Shiloh's Restaurant's homestyle fare is born of the love and dedication of several generations of restaurateurs. The Hermann and Rodgers families have more than 50 years' experience in the kitchen, and although they're retired, entrepreneurial pros Grandma Ethel and Great-Grandma Gladys still oversee the recipe book to ensure quality.
Following these thoroughly scrutinized instructions, chefs cook up a well-rounded menu of all-day country breakfasts, meaty sandwiches, and pan-fried country steak. At tables, Shiloh's signature housemade rolls are always on hand to sop up leftover homestyle gravy and goulash. And to ensure that no mouth is left unfed, chefs also serve up their piping-hot comfort food to offices, parties, and the hungry families of vacationing grandmothers.
The Good Dog’s meaty menu is stuffed with snugly bunned, cheese-sprinkled Americana, which its white-hatted staff sling gracefully into the open mouths of hungry Oklahomans. Staples such as the Plain Ol’ hot dog ($1.20) sate hamburger-weary clientele, while the Frito-chili pie ($3.79) coats palates with a heartily savory alternative to dessert pies made from sugar cubes and melted Pixie Stix. As The Andy Griffith Show animates the eatery’s black-and-white TV, the double-coney combo ($3.99) employs chips, a soft drink, and two chili-and-cheese-slathered dogs to re-enlist taste buds that have retired prematurely. The three-way chili ($3.99 à la carte, $5.49 for combo), on the other plate, subtly synthesizes spaghetti, beef, and beans, designing a tasty exercise for convincing unmotivated mouths to chew at least 11 times before swallowing.
Frosted Tops' miniature cakes are an art form—a delicious fusion of creative flavors and eye-catching designs. Mini, regular, and jumbo-size cupcakes appeal to all appetites, their buttercream frostings mixing with seasonal and everyday flavors. Cupcake shots come with a small shot cup in the center, allowing pairings of beverages with each cake, such as milk with Oreo cupcakes and Bailey’s with chocolate-espresso cake. Cupcake bouquets bloom with rose-like toppings of frosting, reminiscent of flowers not only in their appearance but in their fleeting nature and ability to attract swarms of bees. The bakers also mix up batches of whoopie pies and cake pops and can ship or deliver their divine desserts.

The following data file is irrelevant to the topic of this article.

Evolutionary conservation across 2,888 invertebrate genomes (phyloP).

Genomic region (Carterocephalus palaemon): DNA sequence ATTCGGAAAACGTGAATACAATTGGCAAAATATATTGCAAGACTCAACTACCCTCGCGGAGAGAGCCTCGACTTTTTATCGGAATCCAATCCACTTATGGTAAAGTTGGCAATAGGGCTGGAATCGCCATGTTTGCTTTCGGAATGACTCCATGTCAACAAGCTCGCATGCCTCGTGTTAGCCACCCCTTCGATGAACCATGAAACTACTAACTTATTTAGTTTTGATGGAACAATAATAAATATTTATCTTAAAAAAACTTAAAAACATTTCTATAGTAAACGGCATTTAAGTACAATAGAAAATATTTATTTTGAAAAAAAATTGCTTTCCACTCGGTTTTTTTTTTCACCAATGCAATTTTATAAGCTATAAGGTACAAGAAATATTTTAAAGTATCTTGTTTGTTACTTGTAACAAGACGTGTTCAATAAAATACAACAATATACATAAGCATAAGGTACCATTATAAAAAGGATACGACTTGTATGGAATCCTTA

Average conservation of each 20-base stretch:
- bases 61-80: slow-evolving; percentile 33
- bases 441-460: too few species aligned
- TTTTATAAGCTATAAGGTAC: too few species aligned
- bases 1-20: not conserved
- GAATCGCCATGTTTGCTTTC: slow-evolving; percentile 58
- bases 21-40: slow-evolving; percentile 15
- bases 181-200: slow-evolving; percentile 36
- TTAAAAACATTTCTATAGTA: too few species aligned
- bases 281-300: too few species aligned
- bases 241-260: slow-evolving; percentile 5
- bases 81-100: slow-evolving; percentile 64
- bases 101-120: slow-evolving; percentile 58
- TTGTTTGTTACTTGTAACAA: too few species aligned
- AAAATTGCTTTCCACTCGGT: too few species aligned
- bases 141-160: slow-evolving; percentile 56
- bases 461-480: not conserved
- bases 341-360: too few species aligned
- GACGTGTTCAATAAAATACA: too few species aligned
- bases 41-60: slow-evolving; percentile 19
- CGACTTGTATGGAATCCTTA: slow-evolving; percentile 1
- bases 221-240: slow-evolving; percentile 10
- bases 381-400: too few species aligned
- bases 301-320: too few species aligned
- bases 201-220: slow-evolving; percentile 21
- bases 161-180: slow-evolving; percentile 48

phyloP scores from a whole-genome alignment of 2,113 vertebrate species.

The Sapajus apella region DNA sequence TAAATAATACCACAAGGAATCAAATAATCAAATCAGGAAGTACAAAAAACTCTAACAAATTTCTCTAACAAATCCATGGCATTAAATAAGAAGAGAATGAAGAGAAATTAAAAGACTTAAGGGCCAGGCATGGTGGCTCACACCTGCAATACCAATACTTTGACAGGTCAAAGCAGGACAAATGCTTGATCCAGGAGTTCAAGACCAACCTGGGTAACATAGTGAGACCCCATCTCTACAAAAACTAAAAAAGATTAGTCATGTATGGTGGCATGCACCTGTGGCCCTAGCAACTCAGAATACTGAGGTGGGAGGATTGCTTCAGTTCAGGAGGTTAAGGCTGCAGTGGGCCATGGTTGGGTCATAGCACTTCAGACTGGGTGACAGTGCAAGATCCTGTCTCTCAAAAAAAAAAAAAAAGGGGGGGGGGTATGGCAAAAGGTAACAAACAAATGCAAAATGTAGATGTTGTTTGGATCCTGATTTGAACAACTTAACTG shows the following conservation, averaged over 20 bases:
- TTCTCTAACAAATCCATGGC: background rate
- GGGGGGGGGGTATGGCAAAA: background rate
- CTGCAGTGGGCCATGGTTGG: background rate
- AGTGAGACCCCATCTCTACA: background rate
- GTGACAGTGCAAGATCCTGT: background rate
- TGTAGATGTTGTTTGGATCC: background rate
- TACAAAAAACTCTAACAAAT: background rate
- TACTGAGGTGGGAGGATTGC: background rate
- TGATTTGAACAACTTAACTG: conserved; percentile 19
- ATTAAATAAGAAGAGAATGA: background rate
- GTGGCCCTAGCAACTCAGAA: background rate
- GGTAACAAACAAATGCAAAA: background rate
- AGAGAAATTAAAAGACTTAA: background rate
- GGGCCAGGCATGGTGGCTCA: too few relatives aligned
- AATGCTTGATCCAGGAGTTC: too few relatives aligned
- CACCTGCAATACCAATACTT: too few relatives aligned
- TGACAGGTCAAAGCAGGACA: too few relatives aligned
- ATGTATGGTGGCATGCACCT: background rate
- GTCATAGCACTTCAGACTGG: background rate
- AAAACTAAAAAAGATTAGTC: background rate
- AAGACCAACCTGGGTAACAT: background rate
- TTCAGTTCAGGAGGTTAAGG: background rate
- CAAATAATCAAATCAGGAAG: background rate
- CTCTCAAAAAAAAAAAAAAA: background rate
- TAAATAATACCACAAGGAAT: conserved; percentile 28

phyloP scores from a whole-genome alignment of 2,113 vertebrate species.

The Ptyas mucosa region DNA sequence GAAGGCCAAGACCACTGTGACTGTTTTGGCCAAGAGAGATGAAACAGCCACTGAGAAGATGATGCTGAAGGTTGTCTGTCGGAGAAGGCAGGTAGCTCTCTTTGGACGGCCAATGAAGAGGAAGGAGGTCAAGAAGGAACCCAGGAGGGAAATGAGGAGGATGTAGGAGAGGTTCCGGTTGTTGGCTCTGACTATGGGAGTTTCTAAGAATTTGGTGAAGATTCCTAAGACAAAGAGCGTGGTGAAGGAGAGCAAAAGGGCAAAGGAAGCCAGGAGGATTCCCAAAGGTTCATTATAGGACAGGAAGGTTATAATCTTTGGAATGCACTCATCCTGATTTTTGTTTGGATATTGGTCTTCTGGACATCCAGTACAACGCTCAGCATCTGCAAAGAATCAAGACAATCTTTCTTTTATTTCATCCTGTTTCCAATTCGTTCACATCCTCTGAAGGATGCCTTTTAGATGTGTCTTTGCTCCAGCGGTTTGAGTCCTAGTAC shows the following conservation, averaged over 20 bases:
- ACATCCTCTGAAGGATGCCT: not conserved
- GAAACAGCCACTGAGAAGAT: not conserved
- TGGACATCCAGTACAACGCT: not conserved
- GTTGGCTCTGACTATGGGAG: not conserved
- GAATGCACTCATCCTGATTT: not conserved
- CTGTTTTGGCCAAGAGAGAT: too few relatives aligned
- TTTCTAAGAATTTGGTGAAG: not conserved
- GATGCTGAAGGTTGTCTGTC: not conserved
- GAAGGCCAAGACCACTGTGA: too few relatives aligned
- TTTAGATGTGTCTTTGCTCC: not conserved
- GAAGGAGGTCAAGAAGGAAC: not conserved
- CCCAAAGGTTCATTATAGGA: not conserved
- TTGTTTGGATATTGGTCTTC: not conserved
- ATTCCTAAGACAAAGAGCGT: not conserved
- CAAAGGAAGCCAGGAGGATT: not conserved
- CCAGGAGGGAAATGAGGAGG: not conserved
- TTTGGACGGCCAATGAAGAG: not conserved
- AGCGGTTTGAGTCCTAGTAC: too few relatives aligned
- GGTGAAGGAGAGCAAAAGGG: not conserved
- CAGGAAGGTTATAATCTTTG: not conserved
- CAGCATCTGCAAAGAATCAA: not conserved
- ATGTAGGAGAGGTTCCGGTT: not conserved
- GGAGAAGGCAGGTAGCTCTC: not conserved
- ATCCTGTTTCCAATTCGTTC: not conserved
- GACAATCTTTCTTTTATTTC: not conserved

Waves of warmth ripple out from the oven, softening pale whorls of cream-cheese frosting and curlicues of caramel syrup. Sheila, the baker, bustles among miniature confections, sprinkling fistfuls of oreo crumbs, pressing candied pecans into frosting, and making sure that the cupcakes are not just actual cakes off in the distance. Colorful paper wrappers cradle the sweets, which are forged with pumpkin batter, chocolate cake, butter-pecan dough, and spice cake with apple-pie filling.
Whirring and banging, whirring and banging—these mechanical sounds could come from a factory churning out machine-made pastries by the hundreds. At Kupcakz, though, a slower, more organic chorus fills the air as Doreen Durano blends, chops, and stirs ingredients for small batches of cupcakes by hand. Drawing upon studies in baking and pastry at San Francisco's California Culinary Institute, Doreen works with her team to craft each and every cake from scratch, armed with the items found in gourmet kitchens, such as creamy Plugra butter, much-revered Valrhona chocolate, and booster seats for stout kings. Each creation gets a whimsical name: the Morning Buzz's moniker comes from a base soaked in rich espresso, and the Sooner Than Later hints at a general timeframe for biting into cream-cheese frosting and red-velvet cake.
Fulfilling sweet dreams with moist mounds of cake, cookies, and more, All Things Cake equips aspiring and astute pastry artists with the skills needed to craft the ultimate sugar rush. Measure your decorating moxie against a roster of five CakeArt classes that span three one-hour sessions. Buttercream and fondant neophytes can study basic tricks of the trade, including character writing, cake leveling, and border inlays. Learn various style techniques involving piping, twisted rope, and Colonel Mustard during CakeArt's intermediate buttercream course, or learn to construct elegant monograms, numbers, and 3-D shapes in the royal icing class. Those who prefer eating to baking can mix and match treats skewing from custom cookies (starting at $2 each) and cupcakes (starting at $18 per dozen) to cake-tinis ($4 each) and sinuous coco-dipped strawberries (starting at $25 per dozen). Custom cakes are also available. Advanced registration is required for courses, but not for devouring cupcakes in solitude.